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Letters to the Editor

Friday July 18, 2003


Editors, Daily Planet: 

Two points in the front page story “Journalist Held in Indonesia” (July 11-14 edition) bear correcting. Paul Kilduff referred to “East Timor’s recent successful battle for independence.” That point of view is a familiar one in our time, when people take armed conflict for granted. However, in the case of East Timor, the people on that remote eastern tip of the Indonesian archipelago did not have to battle for their independence. In 1975, they had been granted independent status by the United Nations, in a decision agreed to by all the member states of the UN.  

Unfortunately, Indonesia moved in and incorporated East Timor as part of Indonesia. That status, another all too familiar instance of Might Makes Right, continued until 1999, when a free and fair election was held and the people of East Timor voted for independence. All that occurred without violence.  

Immediately after the vote, however, the Indonesian military slaughtered and forcibly expelled hundreds of thousands of East Timorese and destroyed virtually every building in the capital city of Dili. So even then there was no battle for independence. The UN successfully administered all aspects of reconstruction in East Timor for more than two years and assisted in setting up trials for the criminal acts of the Indonesian military. 

The second point is that the Free Aceh Movement is GAM, not GAB. 

Rita Maran, Ph.D. 

Lecturer, UC Berkeley 

President, United Nations Association—USA East Bay 




Editors, Daily Planet: 

If the recall ballot gives us little choice other than Davis, Simon, Schwarzenegger or Issa, then I’m writing in “NOTA”—None Of The Above. If NOTA wins, then a new election must be held with different candidates.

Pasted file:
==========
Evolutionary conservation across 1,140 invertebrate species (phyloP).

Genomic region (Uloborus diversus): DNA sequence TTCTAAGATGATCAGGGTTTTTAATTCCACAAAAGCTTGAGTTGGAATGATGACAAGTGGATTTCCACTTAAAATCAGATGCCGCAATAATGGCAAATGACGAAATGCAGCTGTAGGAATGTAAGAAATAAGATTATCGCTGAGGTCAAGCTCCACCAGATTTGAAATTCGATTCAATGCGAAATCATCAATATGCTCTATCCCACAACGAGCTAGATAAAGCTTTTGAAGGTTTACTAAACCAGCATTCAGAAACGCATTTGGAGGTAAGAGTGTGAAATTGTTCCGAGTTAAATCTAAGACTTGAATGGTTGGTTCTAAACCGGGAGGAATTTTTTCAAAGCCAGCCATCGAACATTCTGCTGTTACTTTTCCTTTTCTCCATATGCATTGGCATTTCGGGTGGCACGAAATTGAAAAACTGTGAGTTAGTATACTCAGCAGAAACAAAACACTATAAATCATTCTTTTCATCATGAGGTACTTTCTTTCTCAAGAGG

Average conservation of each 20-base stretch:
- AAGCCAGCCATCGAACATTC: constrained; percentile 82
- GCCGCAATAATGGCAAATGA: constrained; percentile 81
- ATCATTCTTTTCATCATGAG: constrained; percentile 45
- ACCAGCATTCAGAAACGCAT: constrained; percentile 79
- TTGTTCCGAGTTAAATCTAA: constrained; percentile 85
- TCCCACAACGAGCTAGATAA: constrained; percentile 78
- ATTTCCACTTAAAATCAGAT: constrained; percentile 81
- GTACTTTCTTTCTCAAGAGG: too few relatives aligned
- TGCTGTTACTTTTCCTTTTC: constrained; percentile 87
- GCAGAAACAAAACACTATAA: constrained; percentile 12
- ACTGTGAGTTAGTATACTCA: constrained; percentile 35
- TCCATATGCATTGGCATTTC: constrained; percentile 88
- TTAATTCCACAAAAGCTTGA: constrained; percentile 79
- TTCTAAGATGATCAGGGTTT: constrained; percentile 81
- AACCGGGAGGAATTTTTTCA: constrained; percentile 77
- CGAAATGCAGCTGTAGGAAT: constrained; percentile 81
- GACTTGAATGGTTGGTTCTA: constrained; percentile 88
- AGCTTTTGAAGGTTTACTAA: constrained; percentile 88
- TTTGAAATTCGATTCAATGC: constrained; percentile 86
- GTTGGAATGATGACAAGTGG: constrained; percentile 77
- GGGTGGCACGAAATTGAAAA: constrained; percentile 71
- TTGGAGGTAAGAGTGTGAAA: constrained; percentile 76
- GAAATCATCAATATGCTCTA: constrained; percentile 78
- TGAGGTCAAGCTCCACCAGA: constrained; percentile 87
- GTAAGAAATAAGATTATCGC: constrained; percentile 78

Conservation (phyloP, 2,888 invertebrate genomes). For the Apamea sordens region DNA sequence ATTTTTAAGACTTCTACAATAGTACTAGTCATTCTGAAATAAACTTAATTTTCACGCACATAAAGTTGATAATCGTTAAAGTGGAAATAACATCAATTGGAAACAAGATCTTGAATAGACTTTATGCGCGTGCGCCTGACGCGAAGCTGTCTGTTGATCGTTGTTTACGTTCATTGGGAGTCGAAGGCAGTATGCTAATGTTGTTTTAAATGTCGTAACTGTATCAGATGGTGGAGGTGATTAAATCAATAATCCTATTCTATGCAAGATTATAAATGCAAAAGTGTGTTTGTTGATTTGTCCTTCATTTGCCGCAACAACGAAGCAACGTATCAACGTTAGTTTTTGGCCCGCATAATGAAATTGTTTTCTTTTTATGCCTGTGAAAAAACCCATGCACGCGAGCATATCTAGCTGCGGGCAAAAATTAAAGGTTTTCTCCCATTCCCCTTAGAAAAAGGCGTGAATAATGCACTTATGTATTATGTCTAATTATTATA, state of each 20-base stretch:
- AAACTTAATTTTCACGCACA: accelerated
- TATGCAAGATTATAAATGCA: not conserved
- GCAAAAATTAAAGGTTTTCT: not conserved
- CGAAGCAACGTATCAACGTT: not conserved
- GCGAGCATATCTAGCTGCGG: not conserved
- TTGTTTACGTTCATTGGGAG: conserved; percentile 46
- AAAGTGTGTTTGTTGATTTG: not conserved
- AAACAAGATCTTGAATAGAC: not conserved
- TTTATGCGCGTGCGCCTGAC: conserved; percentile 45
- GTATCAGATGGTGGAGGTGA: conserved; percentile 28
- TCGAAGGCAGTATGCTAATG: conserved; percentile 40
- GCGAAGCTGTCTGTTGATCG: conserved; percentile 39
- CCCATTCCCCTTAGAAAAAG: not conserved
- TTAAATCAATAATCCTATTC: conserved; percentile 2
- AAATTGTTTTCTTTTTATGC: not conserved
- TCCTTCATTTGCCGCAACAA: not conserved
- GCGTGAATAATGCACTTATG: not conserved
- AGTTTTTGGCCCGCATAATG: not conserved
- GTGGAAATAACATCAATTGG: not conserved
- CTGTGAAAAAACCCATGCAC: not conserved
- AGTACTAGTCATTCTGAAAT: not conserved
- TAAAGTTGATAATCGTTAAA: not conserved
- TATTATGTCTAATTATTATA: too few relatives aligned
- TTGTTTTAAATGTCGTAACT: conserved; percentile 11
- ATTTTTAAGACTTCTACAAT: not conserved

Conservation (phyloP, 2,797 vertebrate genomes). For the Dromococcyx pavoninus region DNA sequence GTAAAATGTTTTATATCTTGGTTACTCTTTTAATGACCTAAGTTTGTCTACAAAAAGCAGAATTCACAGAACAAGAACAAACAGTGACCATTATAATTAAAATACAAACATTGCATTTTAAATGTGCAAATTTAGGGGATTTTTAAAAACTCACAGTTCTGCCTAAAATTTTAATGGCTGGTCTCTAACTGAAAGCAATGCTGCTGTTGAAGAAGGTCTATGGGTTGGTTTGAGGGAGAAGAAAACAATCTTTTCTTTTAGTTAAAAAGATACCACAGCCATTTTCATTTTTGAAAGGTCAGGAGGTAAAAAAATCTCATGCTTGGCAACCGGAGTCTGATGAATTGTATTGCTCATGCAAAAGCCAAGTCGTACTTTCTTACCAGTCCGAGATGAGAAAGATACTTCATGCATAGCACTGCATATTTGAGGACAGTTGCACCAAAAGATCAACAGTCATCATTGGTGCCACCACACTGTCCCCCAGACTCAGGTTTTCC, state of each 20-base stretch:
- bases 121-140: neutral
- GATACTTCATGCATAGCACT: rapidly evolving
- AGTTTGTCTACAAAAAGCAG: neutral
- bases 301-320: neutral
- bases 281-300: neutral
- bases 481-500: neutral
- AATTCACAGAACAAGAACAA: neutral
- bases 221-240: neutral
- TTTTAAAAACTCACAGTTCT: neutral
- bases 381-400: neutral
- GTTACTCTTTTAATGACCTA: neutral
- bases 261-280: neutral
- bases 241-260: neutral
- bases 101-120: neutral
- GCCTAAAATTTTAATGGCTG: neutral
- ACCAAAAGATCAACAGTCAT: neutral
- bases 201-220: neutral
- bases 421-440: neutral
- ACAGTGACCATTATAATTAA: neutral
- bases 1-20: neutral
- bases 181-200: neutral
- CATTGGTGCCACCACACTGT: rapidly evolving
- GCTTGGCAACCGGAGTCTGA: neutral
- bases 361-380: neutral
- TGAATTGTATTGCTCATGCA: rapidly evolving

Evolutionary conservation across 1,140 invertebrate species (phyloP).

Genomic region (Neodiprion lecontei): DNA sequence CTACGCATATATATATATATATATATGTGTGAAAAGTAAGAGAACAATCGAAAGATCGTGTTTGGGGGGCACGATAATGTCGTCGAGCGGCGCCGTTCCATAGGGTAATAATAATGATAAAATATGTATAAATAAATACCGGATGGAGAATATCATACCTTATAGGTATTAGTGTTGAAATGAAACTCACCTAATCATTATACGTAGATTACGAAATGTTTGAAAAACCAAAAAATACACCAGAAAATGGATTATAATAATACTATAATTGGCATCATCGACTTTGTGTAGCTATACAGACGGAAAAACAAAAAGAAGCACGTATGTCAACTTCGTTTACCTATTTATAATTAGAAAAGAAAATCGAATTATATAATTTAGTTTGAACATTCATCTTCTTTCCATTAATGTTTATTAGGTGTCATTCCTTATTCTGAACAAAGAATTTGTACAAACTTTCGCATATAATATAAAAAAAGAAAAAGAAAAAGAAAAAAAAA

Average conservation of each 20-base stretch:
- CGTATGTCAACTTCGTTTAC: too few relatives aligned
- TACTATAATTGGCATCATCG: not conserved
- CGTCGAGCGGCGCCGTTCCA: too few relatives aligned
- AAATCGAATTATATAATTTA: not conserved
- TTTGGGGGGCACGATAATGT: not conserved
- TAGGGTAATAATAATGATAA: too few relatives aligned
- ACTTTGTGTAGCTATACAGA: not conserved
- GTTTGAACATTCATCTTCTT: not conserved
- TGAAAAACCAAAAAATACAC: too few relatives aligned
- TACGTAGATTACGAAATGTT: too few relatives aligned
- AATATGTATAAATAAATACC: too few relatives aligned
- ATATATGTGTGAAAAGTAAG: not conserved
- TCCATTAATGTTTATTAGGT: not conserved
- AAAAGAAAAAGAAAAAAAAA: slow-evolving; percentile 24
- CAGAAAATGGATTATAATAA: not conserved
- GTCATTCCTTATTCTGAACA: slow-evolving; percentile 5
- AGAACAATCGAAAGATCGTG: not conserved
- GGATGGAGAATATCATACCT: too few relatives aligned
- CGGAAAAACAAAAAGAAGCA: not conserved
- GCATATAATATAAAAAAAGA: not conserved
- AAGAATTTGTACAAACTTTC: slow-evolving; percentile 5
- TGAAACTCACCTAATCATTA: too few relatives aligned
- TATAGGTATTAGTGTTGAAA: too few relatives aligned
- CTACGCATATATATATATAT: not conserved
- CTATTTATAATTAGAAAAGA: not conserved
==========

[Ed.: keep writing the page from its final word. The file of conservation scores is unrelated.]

Bruce Joffe 





Editors, Daily Planet: 

Please fight to save Strawberry Canyon from the planned overuse of this magnificent canyon by the university and LBNL. As longtime residents of Berkeley, we have many times gone for walks in the Berkeley Hills and enjoyed the riparian atmosphere of that whole region. It would be a shame to see it lost. Also, the destruction of habitat for the abundant wildlife in the creek area would be unforgivable.  

Please do whatever you can to save this beautiful resource.  

Stephanie Manning 




Editors, Daily Planet:  

As a family member who has a loved one in a nursing home, I feel the proposed 15 percent Medi-cal cuts will not only hurt nursing homes, but will also affect family stability on a daily basis, families who are already dealing with the emotional aspect of having their loved ones in a home. This cut will not only affect Medi-cal recepients, but also non-Medi-cal patients.  

Please spread the word and contact your district assemblymen. This issue is vital and will be devastating to the most in need in our society.  

You may even suggest to those representatives in Sacramento who support the 15 percent budget cuts to visit a nursing facility for eight hours, to observe the 24-hour staff working to meet the needs of loved ones and then to face the true reality of life on the other side.  


Family Council Chairperson  

Berkeley Pines Care Center  




Editors, Daily Planet: 

My response to the writer who said that the Bolshoi Ballet, the New York City Ballet, and Yo Yo Ma would not have appeared in Bloomington, Ind.: I hate to burst your bubble, but they have indeed appeared in Bloomington. This year’s Bloomington schedule includes the Twyla Tharp Dance troupe and other performances too numerous to mention, including opera and jazz productions at Indiana University’s world-class School of Music.  

I agree, however, with Editor O’Malley’s point—that touring and university productions do not a great cultural center make. 

Carol Polsgrove 

Bloomington, Ind. 




Editors, Daily Planet: 

The following letter was addressed to Jeff Philliber, environmental planning coordinator, Lawrence Berkeley National Laboratory: 

We are writing to express our strong opposition to the proposed project that will result in the filling of a portion of Cafeteria Creek, a tributary of Strawberry Creek. Filling of creeks to minimize construction costs and building parking lots in creeks are completely unacceptable in the year 2003. The city of Berkeley has a creek protection ordinance that is intended to protect the creeks in the city of Berkeley. Even if not bound legally by the ordinance, we expect that the University of California would want to be a respectful “resident” of the city by complying with the letter and spirit of the creek ordinance. We are dismayed that the university would even conceive of such a project.